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World Bank hints at slowdown in Kenya’s economic growth

Tuesday April 9 2019

A dried up maize plantation

A dried up maize plantation at Bora Imani in Magarini, Kilifi County, as drought bites in this photo taken on February 24 last year. PHOTO | KEVIN ODIT | NATION MEDIA GROUP 

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Kenya’s economy will slow down this year to expand at 5.7 per cent, according to a World Bank report.

It’s a slight decrease from last year, mainly due to poor performance of the agricultural sector.

In the report, the World Bank says the drought threat in the country will slow down the gains made in 2018.


Further, poor investments by the private sector, profit warnings by companies and slow credit growth to the agriculture sector will also puncture Kenya’s economic prospects.

The report, Kenya Economic Update, paints a picture of an economy standing on quicksand due to over-reliance on rain-fed agriculture, shrinking land sizes and poor investment in the sector; the main driver of the economy.


“Delayed start to the March-May 2019 long rainy season could affect the planting season resulting in poor harvests.

“In addition, ongoing emergency intervention to address food shortages in several counties could impose fiscal pressure constraining capital spending.

“These developments have slowed the growth forecast for 2019 and for the medium term relative to our October 2018 update,” the World Bank report notes in part.


The projection dents President Uhuru Kenyatta’s growth prospects. During his State of the Nation address last week, Mr Kenyatta was optimistic on the fundamentals of the economy.

“The state of our economy is strong,” said the President. “Our broad-based economic growth averaged 5.6 per cent over the last five years, outperforming the average global growth.”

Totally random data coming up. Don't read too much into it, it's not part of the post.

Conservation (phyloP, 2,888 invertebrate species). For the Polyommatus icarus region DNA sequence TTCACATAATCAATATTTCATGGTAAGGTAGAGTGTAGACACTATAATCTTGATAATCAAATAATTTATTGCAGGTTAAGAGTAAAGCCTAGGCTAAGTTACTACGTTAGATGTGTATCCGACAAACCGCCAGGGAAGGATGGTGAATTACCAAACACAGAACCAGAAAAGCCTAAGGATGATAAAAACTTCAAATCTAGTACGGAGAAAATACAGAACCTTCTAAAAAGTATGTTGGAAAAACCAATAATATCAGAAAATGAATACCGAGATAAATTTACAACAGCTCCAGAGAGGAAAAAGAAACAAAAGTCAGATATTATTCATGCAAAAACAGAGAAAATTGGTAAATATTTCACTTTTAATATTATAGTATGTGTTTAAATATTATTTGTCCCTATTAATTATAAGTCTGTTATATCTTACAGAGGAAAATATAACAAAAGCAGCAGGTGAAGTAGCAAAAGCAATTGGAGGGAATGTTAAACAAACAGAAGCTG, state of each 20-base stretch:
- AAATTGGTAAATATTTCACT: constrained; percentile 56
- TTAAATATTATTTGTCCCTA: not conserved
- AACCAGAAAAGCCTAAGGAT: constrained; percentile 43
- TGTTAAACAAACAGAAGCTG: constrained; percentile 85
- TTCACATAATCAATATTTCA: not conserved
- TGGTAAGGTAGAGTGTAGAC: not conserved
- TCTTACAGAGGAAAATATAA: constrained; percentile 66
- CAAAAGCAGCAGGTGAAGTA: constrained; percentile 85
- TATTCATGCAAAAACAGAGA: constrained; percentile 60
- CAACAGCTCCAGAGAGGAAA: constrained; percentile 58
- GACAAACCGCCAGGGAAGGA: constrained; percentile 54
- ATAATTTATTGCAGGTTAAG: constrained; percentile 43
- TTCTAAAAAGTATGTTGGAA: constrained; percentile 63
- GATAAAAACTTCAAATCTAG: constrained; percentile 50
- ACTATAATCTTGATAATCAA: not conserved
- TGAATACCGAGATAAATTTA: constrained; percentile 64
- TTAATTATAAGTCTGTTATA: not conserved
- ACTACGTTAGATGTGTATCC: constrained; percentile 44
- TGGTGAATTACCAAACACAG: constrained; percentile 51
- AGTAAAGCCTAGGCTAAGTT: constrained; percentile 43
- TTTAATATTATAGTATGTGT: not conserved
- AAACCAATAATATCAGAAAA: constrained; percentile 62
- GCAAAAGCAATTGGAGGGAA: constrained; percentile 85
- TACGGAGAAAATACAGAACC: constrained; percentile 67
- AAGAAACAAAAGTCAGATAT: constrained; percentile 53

In 2018, provisional estimates show the economy grew by 6.1 per cent.

This encouraging growth performance was supported by strong public and private sector investments as well as prudent macroeconomic policies.

“In 2019, we expect an even stronger growth of 6.3 per cent, reflecting continued improvement in the business environment, momentum associated with execution of the Big Four Agenda, and sustained macroeconomic stability.” Though official numbers are yet to be released, Kenya’s economy is estimated to have grown by 5.8 per cent in 2018 helped by low inflation rates.

“Even more encouraging was the performance of our tourism sector; earnings grew 20 per cent — proof that even when our politics is at its hottest Kenya keeps its visitors’ confidence,” President Kenyatta said.


Slow down in the economy will mean fewer jobs are created.

It will also make it harder for the Kenya Revenue Authority to collect more taxes needed to fund the ever-growing government expenditure. The report highlights the sorry state of affairs in the agricultural sector with the authors noting that things will only get worse unless the government urgently invests in the sector.

“Kenyan farms are generally small and shrinking and are becoming uneconomical to operate,” the report says.

What should concern policymakers more is the finding that about 87 per cent of farmers in Kenya have less than two hectares of land, while 67 per cent operate on less than one hectare.

It also says that land scarcity is also reflected in the surge in rental prices of agricultural land.

“With 83 per cent of Kenya’s land area being arid and semi-arid, one would expect use of irrigation in farming would be a top priority.


“Nonetheless, only two per cent of arable land is under irrigation compared to an average of six per cent in sub-Saharan Africa and 37 per cent in Asia,” the report notes, adding that the low usage of irrigation means Kenya’s agriculture is fully rain dependent and susceptible to drought shocks.

It says that while Kenya represents a vibrant and enabling market for Fintech, the more traditional banking needed to service commercial agriculture is lacking.

“Only about four per cent of bank lending is for agribusiness despite a majority of Kenyans being employed in agriculture or agribusiness,” the report says.

The bank vouches for innovative livestock insurance programmes that target subsistence farmers.


“With improved value-chain structure and performance, there are opportunities for increased private sector activity in the areas of value-chain finance, equipment finance, and various forms of insurance,” the report says.

Ladisy Chengula, a lead author of the report, said in an interview in Nairobi that despite agriculture contributing to about two thirds of Kenyan exports and supporting the manufacturing sector, the country has continued to ignore the sector.

“There is little investment in irrigation.

“A country like South Sudan has three million hectares under irrigation while Kenya only has 150,000 hectares,” he said.